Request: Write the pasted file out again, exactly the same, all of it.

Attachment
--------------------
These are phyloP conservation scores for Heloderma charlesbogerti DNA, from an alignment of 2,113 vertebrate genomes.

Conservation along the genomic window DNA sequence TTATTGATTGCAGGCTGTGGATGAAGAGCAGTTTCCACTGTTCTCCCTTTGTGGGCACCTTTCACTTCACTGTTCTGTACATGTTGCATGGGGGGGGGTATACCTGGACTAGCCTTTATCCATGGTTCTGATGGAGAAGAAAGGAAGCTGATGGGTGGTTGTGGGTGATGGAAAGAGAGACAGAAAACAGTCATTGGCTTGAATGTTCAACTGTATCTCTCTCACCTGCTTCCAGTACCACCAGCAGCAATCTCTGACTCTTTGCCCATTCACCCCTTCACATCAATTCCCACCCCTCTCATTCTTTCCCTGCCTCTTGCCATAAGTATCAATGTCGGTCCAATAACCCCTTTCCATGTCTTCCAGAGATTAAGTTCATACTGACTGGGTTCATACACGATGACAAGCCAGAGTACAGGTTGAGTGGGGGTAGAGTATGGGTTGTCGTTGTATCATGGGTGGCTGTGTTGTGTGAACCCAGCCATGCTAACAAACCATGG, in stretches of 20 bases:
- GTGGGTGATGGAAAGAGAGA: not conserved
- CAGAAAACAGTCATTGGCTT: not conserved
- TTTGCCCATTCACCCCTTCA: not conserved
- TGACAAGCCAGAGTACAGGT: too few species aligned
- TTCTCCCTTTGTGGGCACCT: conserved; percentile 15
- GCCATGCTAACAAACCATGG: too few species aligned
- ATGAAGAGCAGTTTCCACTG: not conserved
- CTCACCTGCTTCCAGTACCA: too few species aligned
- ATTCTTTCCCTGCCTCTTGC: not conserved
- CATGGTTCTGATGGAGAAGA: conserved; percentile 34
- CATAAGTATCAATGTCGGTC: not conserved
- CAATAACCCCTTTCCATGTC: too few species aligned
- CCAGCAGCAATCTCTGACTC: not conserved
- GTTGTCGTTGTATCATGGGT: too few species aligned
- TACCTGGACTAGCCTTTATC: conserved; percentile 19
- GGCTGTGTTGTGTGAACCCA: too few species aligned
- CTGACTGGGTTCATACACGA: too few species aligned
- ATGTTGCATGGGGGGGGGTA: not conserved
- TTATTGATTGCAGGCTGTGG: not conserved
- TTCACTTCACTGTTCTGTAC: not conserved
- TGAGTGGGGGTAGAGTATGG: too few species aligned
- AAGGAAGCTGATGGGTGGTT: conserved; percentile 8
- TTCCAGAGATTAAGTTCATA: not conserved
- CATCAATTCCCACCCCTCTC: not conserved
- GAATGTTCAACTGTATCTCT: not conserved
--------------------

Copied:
These are phyloP conservation scores for Heloderma charlesbogerti DNA, from an alignment of 2,113 vertebrate genomes.

Conservation along the genomic window DNA sequence TTATTGATTGCAGGCTGTGGATGAAGAGCAGTTTCCACTGTTCTCCCTTTGTGGGCACCTTTCACTTCACTGTTCTGTACATGTTGCATGGGGGGGGGTATACCTGGACTAGCCTTTATCCATGGTTCTGATGGAGAAGAAAGGAAGCTGATGGGTGGTTGTGGGTGATGGAAAGAGAGACAGAAAACAGTCATTGGCTTGAATGTTCAACTGTATCTCTCTCACCTGCTTCCAGTACCACCAGCAGCAATCTCTGACTCTTTGCCCATTCACCCCTTCACATCAATTCCCACCCCTCTCATTCTTTCCCTGCCTCTTGCCATAAGTATCAATGTCGGTCCAATAACCCCTTTCCATGTCTTCCAGAGATTAAGTTCATACTGACTGGGTTCATACACGATGACAAGCCAGAGTACAGGTTGAGTGGGGGTAGAGTATGGGTTGTCGTTGTATCATGGGTGGCTGTGTTGTGTGAACCCAGCCATGCTAACAAACCATGG, in stretches of 20 bases:
- GTGGGTGATGGAAAGAGAGA: not conserved
- CAGAAAACAGTCATTGGCTT: not conserved
- TTTGCCCATTCACCCCTTCA: not conserved
- TGACAAGCCAGAGTACAGGT: too few species aligned
- TTCTCCCTTTGTGGGCACCT: conserved; percentile 15
- GCCATGCTAACAAACCATGG: too few species aligned
- ATGAAGAGCAGTTTCCACTG: not conserved
- CTCACCTGCTTCCAGTACCA: too few species aligned
- ATTCTTTCCCTGCCTCTTGC: not conserved
- CATGGTTCTGATGGAGAAGA: conserved; percentile 34
- CATAAGTATCAATGTCGGTC: not conserved
- CAATAACCCCTTTCCATGTC: too few species aligned
- CCAGCAGCAATCTCTGACTC: not conserved
- GTTGTCGTTGTATCATGGGT: too few species aligned
- TACCTGGACTAGCCTTTATC: conserved; percentile 19
- GGCTGTGTTGTGTGAACCCA: too few species aligned
- CTGACTGGGTTCATACACGA: too few species aligned
- ATGTTGCATGGGGGGGGGTA: not conserved
- TTATTGATTGCAGGCTGTGG: not conserved
- TTCACTTCACTGTTCTGTAC: not conserved
- TGAGTGGGGGTAGAGTATGG: too few species aligned
- AAGGAAGCTGATGGGTGGTT: conserved; percentile 8
- TTCCAGAGATTAAGTTCATA: not conserved
- CATCAATTCCCACCCCTCTC: not conserved
- GAATGTTCAACTGTATCTCT: not conserved